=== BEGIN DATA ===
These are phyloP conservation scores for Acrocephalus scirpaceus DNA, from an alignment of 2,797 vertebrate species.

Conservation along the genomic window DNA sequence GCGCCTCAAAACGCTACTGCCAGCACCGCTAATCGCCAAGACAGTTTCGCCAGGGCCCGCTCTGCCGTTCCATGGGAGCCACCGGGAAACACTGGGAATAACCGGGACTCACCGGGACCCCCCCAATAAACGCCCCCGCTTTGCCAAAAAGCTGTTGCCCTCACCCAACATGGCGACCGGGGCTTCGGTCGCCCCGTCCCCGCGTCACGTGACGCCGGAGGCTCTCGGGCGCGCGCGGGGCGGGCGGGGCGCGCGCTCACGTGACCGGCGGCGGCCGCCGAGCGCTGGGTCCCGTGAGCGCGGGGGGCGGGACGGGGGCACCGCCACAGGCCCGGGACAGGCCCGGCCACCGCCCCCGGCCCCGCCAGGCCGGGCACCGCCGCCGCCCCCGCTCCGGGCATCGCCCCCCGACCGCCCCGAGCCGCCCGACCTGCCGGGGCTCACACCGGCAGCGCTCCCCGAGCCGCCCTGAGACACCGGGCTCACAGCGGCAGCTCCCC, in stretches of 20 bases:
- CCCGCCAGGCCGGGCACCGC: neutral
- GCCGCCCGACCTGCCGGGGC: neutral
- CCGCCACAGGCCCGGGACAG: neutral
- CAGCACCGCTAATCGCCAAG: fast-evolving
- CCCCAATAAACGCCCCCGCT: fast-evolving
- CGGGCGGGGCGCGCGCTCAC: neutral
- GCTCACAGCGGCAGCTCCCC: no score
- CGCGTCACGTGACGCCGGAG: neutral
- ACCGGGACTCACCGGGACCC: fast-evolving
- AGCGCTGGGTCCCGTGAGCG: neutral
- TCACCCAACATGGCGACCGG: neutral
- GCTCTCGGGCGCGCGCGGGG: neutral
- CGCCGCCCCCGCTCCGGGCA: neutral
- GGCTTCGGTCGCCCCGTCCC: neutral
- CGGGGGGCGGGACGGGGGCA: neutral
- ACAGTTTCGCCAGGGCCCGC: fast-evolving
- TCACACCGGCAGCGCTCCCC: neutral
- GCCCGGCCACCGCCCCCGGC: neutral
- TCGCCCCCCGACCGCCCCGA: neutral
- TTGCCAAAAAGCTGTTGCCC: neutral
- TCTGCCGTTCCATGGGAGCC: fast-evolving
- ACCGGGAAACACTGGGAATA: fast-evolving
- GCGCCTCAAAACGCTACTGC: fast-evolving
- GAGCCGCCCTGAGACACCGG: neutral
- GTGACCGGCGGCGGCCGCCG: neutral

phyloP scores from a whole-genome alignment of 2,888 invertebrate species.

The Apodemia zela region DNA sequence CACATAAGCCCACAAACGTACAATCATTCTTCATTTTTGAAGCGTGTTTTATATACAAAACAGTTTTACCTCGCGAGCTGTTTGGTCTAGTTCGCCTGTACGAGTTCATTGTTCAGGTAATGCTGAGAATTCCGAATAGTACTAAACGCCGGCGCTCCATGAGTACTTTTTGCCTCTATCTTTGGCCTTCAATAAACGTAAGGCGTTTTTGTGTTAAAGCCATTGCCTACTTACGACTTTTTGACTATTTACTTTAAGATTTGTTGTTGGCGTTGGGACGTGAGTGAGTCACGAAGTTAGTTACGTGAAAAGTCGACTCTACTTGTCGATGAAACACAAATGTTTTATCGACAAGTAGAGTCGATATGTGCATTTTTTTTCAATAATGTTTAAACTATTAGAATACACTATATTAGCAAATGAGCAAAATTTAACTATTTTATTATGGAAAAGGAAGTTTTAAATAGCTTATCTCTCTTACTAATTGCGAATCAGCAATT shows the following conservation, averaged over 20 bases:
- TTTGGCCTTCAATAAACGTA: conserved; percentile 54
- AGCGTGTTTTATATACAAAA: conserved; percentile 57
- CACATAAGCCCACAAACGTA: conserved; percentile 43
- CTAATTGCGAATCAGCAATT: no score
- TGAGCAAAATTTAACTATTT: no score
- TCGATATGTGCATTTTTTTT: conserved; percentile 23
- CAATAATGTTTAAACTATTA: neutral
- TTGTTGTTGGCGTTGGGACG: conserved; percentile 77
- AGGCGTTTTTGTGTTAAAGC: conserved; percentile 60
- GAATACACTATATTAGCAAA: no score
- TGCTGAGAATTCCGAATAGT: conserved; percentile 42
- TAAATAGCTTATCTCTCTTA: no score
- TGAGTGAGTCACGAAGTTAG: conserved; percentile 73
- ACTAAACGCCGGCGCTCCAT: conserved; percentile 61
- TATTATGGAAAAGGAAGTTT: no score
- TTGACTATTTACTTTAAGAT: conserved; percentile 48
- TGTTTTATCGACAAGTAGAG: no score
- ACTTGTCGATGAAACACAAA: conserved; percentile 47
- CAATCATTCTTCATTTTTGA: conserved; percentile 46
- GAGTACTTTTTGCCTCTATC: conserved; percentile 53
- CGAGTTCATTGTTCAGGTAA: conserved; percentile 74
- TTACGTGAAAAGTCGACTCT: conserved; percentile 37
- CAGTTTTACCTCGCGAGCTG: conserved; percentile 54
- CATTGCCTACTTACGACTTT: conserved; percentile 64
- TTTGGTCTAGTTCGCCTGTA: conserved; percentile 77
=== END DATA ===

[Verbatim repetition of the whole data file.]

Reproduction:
These are phyloP conservation scores for Acrocephalus scirpaceus DNA, from an alignment of 2,797 vertebrate species.

Conservation along the genomic window DNA sequence GCGCCTCAAAACGCTACTGCCAGCACCGCTAATCGCCAAGACAGTTTCGCCAGGGCCCGCTCTGCCGTTCCATGGGAGCCACCGGGAAACACTGGGAATAACCGGGACTCACCGGGACCCCCCCAATAAACGCCCCCGCTTTGCCAAAAAGCTGTTGCCCTCACCCAACATGGCGACCGGGGCTTCGGTCGCCCCGTCCCCGCGTCACGTGACGCCGGAGGCTCTCGGGCGCGCGCGGGGCGGGCGGGGCGCGCGCTCACGTGACCGGCGGCGGCCGCCGAGCGCTGGGTCCCGTGAGCGCGGGGGGCGGGACGGGGGCACCGCCACAGGCCCGGGACAGGCCCGGCCACCGCCCCCGGCCCCGCCAGGCCGGGCACCGCCGCCGCCCCCGCTCCGGGCATCGCCCCCCGACCGCCCCGAGCCGCCCGACCTGCCGGGGCTCACACCGGCAGCGCTCCCCGAGCCGCCCTGAGACACCGGGCTCACAGCGGCAGCTCCCC, in stretches of 20 bases:
- CCCGCCAGGCCGGGCACCGC: neutral
- GCCGCCCGACCTGCCGGGGC: neutral
- CCGCCACAGGCCCGGGACAG: neutral
- CAGCACCGCTAATCGCCAAG: fast-evolving
- CCCCAATAAACGCCCCCGCT: fast-evolving
- CGGGCGGGGCGCGCGCTCAC: neutral
- GCTCACAGCGGCAGCTCCCC: no score
- CGCGTCACGTGACGCCGGAG: neutral
- ACCGGGACTCACCGGGACCC: fast-evolving
- AGCGCTGGGTCCCGTGAGCG: neutral
- TCACCCAACATGGCGACCGG: neutral
- GCTCTCGGGCGCGCGCGGGG: neutral
- CGCCGCCCCCGCTCCGGGCA: neutral
- GGCTTCGGTCGCCCCGTCCC: neutral
- CGGGGGGCGGGACGGGGGCA: neutral
- ACAGTTTCGCCAGGGCCCGC: fast-evolving
- TCACACCGGCAGCGCTCCCC: neutral
- GCCCGGCCACCGCCCCCGGC: neutral
- TCGCCCCCCGACCGCCCCGA: neutral
- TTGCCAAAAAGCTGTTGCCC: neutral
- TCTGCCGTTCCATGGGAGCC: fast-evolving
- ACCGGGAAACACTGGGAATA: fast-evolving
- GCGCCTCAAAACGCTACTGC: fast-evolving
- GAGCCGCCCTGAGACACCGG: neutral
- GTGACCGGCGGCGGCCGCCG: neutral

phyloP scores from a whole-genome alignment of 2,888 invertebrate species.

The Apodemia zela region DNA sequence CACATAAGCCCACAAACGTACAATCATTCTTCATTTTTGAAGCGTGTTTTATATACAAAACAGTTTTACCTCGCGAGCTGTTTGGTCTAGTTCGCCTGTACGAGTTCATTGTTCAGGTAATGCTGAGAATTCCGAATAGTACTAAACGCCGGCGCTCCATGAGTACTTTTTGCCTCTATCTTTGGCCTTCAATAAACGTAAGGCGTTTTTGTGTTAAAGCCATTGCCTACTTACGACTTTTTGACTATTTACTTTAAGATTTGTTGTTGGCGTTGGGACGTGAGTGAGTCACGAAGTTAGTTACGTGAAAAGTCGACTCTACTTGTCGATGAAACACAAATGTTTTATCGACAAGTAGAGTCGATATGTGCATTTTTTTTCAATAATGTTTAAACTATTAGAATACACTATATTAGCAAATGAGCAAAATTTAACTATTTTATTATGGAAAAGGAAGTTTTAAATAGCTTATCTCTCTTACTAATTGCGAATCAGCAATT shows the following conservation, averaged over 20 bases:
- TTTGGCCTTCAATAAACGTA: conserved; percentile 54
- AGCGTGTTTTATATACAAAA: conserved; percentile 57
- CACATAAGCCCACAAACGTA: conserved; percentile 43
- CTAATTGCGAATCAGCAATT: no score
- TGAGCAAAATTTAACTATTT: no score
- TCGATATGTGCATTTTTTTT: conserved; percentile 23
- CAATAATGTTTAAACTATTA: neutral
- TTGTTGTTGGCGTTGGGACG: conserved; percentile 77
- AGGCGTTTTTGTGTTAAAGC: conserved; percentile 60
- GAATACACTATATTAGCAAA: no score
- TGCTGAGAATTCCGAATAGT: conserved; percentile 42
- TAAATAGCTTATCTCTCTTA: no score
- TGAGTGAGTCACGAAGTTAG: conserved; percentile 73
- ACTAAACGCCGGCGCTCCAT: conserved; percentile 61
- TATTATGGAAAAGGAAGTTT: no score
- TTGACTATTTACTTTAAGAT: conserved; percentile 48
- TGTTTTATCGACAAGTAGAG: no score
- ACTTGTCGATGAAACACAAA: conserved; percentile 47
- CAATCATTCTTCATTTTTGA: conserved; percentile 46
- GAGTACTTTTTGCCTCTATC: conserved; percentile 53
- CGAGTTCATTGTTCAGGTAA: conserved; percentile 74
- TTACGTGAAAAGTCGACTCT: conserved; percentile 37
- CAGTTTTACCTCGCGAGCTG: conserved; percentile 54
- CATTGCCTACTTACGACTTT: conserved; percentile 64
- TTTGGTCTAGTTCGCCTGTA: conserved; percentile 77